DISCOVER
×
Loading ...

How to Hook Up a Bathroom Fan & Light to One Switch

Updated February 21, 2017

Only having one switch to power more than one fixture is never a problem as long as you do not exceed the amperage for which the switch is rated. A standard single pole switch is rated for 15 amps; you would have to use the equivalent of 12, 150-watt light bulbs to reach that rating. Hooking up a bathroom fan and light on the same switch is actually a more convenient way to wire two fixtures than adding a separate switch. If you want the fan and light to turn on at the same time, it's an uncomplicated process.

Loading ...

Turn off the electrical power to the switch by turning off the breaker in the main electrical panel.

Locate the black power supply wire in the electrical switch box. The power supply wire connects back to the breaker panel.

Locate the black wires from the bathroom fan and the light. Both of these wires connect directly back to the fixtures.

Cut one 6-inch piece of 14-gauge, THHN, solid-black wire using the wire cutter/strippers. Use the same tool and strip ½ inch of insulation off both ends of the wire. This is your pigtail.

Connect the two fixture wires to the pigtail by twisting an orange wire nut onto all three wires.

Connect the pigtail wire to the switch. Twist the pigtail around the top screw on the right side of the wire and tighten the screw.

Connect the power supply wire to the switch. Twist the black power supply wire around the bottom screw on the right side of the switch and tighten the screw.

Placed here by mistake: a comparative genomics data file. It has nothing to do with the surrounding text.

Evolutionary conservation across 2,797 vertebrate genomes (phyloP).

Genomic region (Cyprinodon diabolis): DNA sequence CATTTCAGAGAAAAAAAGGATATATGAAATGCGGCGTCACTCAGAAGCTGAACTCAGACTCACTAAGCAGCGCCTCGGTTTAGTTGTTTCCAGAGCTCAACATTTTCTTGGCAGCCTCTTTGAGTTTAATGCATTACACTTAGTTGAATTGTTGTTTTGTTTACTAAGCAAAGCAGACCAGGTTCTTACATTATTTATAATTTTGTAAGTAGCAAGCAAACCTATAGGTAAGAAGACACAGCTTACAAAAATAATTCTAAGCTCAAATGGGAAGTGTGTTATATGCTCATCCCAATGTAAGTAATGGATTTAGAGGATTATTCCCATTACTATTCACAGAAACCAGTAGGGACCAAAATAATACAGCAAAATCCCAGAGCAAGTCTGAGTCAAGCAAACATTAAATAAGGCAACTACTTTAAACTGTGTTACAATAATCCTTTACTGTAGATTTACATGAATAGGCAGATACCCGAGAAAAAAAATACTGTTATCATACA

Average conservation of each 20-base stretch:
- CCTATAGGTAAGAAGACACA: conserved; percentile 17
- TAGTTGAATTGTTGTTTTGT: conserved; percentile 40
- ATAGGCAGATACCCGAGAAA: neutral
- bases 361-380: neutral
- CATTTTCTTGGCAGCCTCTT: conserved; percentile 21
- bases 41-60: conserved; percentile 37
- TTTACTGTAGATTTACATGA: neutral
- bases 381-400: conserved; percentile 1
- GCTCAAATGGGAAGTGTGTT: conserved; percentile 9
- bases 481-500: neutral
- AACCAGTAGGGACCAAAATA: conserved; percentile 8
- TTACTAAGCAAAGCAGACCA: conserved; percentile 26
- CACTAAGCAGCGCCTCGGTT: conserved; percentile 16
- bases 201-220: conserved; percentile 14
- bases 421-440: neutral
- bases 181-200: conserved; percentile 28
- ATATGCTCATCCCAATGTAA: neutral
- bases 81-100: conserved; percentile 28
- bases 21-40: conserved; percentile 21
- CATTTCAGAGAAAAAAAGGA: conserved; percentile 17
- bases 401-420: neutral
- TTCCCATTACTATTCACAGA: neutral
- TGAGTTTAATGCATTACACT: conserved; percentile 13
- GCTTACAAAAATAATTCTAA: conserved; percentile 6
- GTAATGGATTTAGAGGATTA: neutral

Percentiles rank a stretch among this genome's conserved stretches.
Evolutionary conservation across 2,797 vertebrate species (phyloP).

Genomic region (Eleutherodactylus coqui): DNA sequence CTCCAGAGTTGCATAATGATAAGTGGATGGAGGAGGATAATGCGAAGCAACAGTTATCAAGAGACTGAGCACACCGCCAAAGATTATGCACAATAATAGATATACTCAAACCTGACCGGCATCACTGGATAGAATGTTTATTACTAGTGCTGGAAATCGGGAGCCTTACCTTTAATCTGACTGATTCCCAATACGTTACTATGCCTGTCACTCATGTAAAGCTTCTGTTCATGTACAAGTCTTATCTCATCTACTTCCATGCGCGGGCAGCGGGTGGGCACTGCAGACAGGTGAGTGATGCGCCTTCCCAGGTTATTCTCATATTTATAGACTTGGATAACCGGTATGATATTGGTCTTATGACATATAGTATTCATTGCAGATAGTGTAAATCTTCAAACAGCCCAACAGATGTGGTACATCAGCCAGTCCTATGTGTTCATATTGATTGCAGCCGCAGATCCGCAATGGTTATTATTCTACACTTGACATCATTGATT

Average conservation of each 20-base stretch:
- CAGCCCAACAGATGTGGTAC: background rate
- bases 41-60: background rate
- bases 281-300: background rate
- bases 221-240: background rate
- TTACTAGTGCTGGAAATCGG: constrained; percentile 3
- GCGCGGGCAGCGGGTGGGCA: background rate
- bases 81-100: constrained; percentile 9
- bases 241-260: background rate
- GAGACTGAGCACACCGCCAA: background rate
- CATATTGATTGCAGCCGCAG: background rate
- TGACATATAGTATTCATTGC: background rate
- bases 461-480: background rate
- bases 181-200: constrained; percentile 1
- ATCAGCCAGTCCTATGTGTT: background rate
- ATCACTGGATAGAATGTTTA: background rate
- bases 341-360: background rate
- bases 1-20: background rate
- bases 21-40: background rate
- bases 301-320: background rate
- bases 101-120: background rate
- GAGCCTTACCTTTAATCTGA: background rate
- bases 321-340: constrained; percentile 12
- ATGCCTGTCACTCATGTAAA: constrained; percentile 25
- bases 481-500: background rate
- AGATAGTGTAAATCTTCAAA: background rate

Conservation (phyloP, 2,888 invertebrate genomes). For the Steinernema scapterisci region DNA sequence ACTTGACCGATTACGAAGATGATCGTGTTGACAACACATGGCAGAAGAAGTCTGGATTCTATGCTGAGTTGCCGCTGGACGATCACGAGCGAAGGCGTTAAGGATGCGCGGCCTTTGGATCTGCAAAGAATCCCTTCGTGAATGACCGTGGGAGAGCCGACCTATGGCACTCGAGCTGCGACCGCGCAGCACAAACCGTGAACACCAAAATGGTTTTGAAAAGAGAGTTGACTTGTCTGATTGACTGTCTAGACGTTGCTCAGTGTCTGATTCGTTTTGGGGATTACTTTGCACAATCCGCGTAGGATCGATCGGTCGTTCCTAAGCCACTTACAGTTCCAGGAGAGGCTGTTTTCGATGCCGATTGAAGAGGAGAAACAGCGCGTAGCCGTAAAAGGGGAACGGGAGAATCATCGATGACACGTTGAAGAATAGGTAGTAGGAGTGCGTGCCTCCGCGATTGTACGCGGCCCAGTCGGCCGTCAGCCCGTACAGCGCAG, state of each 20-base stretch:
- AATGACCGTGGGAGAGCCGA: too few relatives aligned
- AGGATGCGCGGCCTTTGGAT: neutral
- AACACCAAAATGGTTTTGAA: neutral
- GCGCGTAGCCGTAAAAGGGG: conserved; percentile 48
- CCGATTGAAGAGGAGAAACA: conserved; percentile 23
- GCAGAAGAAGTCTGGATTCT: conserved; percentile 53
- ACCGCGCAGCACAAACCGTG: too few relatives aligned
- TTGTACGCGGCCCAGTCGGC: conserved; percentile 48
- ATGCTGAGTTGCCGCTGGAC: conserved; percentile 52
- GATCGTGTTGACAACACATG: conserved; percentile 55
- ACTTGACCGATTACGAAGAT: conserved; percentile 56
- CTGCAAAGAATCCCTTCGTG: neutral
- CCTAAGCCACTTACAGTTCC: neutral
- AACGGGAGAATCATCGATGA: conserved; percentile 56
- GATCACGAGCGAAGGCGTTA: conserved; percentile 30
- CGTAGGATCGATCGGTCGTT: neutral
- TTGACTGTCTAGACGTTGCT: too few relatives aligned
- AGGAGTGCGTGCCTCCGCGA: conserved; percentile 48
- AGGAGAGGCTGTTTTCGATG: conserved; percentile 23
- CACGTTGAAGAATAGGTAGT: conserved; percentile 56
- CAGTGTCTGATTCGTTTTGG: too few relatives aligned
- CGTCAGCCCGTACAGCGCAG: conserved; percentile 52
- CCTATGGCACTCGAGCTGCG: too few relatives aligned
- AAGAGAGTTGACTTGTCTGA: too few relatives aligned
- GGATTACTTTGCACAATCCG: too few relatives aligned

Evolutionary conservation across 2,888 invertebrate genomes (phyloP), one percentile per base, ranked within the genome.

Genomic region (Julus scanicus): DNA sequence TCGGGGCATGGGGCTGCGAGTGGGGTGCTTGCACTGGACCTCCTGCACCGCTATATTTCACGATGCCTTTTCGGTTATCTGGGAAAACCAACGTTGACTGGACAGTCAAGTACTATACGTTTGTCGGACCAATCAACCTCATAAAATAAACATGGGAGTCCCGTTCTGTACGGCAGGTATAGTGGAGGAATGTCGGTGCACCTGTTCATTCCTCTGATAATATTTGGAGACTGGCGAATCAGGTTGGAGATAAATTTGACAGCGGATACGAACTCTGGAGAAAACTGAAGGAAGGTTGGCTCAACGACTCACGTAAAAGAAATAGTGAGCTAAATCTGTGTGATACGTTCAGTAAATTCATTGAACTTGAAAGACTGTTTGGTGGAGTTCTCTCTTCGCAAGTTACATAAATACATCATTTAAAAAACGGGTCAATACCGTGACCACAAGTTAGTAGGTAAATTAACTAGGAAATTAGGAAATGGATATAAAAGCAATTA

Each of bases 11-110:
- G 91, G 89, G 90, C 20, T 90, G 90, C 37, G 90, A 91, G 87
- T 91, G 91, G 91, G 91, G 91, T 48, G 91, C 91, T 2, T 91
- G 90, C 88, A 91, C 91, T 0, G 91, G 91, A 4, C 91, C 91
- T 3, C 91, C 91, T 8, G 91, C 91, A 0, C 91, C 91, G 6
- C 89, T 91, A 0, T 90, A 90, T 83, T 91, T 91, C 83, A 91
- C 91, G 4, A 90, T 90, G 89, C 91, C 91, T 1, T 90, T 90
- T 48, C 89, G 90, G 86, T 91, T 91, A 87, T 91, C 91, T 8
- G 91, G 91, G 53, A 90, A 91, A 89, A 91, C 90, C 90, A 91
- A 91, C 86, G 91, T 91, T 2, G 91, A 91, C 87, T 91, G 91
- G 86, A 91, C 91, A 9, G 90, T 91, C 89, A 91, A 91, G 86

Attach the switch to the electrical box. It attaches to the box at the top and the bottom of the switch with the screws furnished with the switch. Cover the switch and the electrical wiring with a switch cover plate by attaching it to the wall with the screws provided.

Turn on the electric to the switch by turning on the breaker in the main electrical panel.

Warning

Always ensure the electricity is off to the area that you are working in to avoid electric shock.

Loading ...

Things You'll Need

  • Safety goggles
  • Screwdriver, flathead or Phillips-head
  • Wire cutter/strippers
  • 14-gauge, THHN, solid-black wire
  • Orange wire nuts

About the Author

Cecilia Harsch has been writing professionally since 2009. She writes mainly home improvement, health and travel articles for various online publications. She has several years of experience in the home-improvement industry, focusing on gardening, and a background in group exercise instruction. Harsch received her Certified Nurses Assistant license in 2004. She attended Tarrant County College and studied English composition.

Loading ...